We added a third level of analysis (ie, discrepancy testing) because the two nucleic acid amplification assays were expected to be more sensitive than the traditional methods (based on previous findings). We felt that this would provide an additional level of accuracy in characterizing the specimens, in the event that one of the specimens had a very low concentration of virus that was not detected by one of the molecular tests being studied and missed by the traditional method. Discrepant analyses were performed if the nucleic acid amplification test (NAAT) disagreed or when either HSV or VZV was detected by a traditional method, but the presence of the virus could not be confirmed by either of the NAATs.

Specimens with discordant results for HSV were assessed by bidirectional sequencing following PCR amplification using analytically validated primers directed to HSV sequences distinct from those of the ARIES HSV 1&2/VZV combination assay. The individuals performing the sequencing analysis were unaware of the results of any other assay. Briefly, following extraction using the NucliSENS easyMAG (bioMérieux, Durham, NC), specimens were subjected to PCR using the OneStep QIAGEN Reverse Transcriptase PCR Kit (Qiagen, Hilden, Germany). Amplicons were then treated with exonuclease I and shrimp alkaline phosphatase to remove unincorporated primers and deoxynucleoside triphosphates remaining from the PCR reactions. Bidirectional sequencing was performed using M13 forward and reverse primers with the Sanger dideoxy sequencing method. Dye-labeled terminator cycle sequencing reactions were performed using the BigDye Terminator v3.1 Cycle Sequencing Kit (ThermoFisher, Waltham, MA). Any unincorporated dye was removed using the BigDye Xterminator Purification Kit (ThermoFisher). Sample electrophoresis and sequencing analysis were performed on the 3730xl Analyzer (ThermoFisher) using the 3730xl Data Collection software (v 3.1.1) and Sequencing Analysis software (v 5.4). Sequences that (1) were at least 200 bases in length, (2) had a Phred score greater than or equal to 20 for at least 90% of the bases, and (3) contained fewer than 5% ambiguous base calls were considered for further analysis using the Basic Local Alignment Search Tool (BLAST; National Center for Biotechnology Information). The Phred quality score provides a measure of the likelihood of a base calling error and was assigned during base calling according to peak mobility and shape analysis. Phred scores are expressed on a logarithmic scale where a Phred score of 20, which was used here, denotes a 1/100 likelihood of error or 99% confidence. Acceptable matches to BLAST reference sequences were those with greater than 95% query coverage and identity and an Expected Value (E-Value) less than 10 to 30 compared with the reference sequence.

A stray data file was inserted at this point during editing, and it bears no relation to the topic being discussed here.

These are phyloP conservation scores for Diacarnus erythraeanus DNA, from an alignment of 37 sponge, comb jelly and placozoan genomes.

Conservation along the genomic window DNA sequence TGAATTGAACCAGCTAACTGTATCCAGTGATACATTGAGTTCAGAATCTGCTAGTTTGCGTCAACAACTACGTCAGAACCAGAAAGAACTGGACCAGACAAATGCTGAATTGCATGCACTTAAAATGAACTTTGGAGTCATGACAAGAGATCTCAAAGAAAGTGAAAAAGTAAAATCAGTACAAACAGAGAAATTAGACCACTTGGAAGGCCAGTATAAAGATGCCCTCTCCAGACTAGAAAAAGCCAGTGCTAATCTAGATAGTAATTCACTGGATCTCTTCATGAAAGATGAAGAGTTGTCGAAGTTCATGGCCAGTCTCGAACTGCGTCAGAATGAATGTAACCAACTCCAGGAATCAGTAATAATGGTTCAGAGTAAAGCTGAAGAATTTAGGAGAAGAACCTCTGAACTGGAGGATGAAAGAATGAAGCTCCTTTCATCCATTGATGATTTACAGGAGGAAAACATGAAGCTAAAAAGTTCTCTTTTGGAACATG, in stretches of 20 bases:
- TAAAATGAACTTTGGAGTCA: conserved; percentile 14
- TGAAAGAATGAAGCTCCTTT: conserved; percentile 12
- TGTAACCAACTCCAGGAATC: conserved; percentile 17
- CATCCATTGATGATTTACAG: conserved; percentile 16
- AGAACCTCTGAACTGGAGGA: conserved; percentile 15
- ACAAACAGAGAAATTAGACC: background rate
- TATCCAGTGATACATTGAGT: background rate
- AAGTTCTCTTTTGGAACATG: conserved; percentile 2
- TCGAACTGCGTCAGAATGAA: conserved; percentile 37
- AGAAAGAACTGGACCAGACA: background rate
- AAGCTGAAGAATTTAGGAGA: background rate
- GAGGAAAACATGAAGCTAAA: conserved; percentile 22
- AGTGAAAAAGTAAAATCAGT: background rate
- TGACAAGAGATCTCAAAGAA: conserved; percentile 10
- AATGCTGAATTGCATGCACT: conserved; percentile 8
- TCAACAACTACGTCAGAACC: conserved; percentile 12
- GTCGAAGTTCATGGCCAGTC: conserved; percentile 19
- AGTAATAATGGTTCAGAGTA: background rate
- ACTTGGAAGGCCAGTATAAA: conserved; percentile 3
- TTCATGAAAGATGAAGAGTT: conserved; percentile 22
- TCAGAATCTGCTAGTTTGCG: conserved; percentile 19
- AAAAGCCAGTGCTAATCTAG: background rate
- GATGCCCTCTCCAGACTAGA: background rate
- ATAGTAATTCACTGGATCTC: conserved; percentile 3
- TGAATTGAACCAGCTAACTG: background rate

Specimens discordant for VZV were assessed by a previously described VZV real-time PCR assay.[15] In brief, the VZV-specific PCR assay for discrepancy analysis was performed on the Roche LightCycler 1.2 system (Roche Diagnostics, Indianapolis, IN). The primers and fluorescence resonance energy transfer probes used with this assay were as follows: forward primer, 5′-GAC AAT ATC ATATACATG GAATGT G-3′; reverse primer, 5′-GCG GTA GTA ACAGAG AAT TTC TT-3′; hybridization probe 1, 5′-CGA AAA TCCAGAATCGGAACT TCT T-FITC-3′; and hybridization probe 2, 5′-LC640-CCA TTA CAG TAA ACT TTA GGC GGT C-3′. The LightCycler PCR protocol consisted of 10 minutes at 95°C for DNA polymerase activation, 45 cycles of PCR amplification (95°C for 10 seconds, 60°C for 10 seconds, and 72°C for 20 seconds), a melting step (40°C to 95°C at 0.1°C/s), and a cooling step (40°C for 30 seconds). Specimens that demonstrated exponential amplification and had a melting temperature that corresponded with the melting temperature of the positive control were deemed to contain VZV.

Assessment of Unexpected Findings

The use of this multiplex assay afforded the opportunity to investigate unexpected findings (ie, when HSV was discovered in a specimen that was submitted for VZV testing and vice versa). We reviewed the medical records of patients wherein HSV was detected in a specimen submitted for VZV testing and vice versa. If the virus detected was in the differential diagnosis of the clinical team (eg, if VZV was detected in the specimen submitted for HSV testing, but a test was also ordered for VZV detection), then the result was deemed "expected." If the appropriate test was not ordered for the virus detected, then it was categorized as an unexpected finding.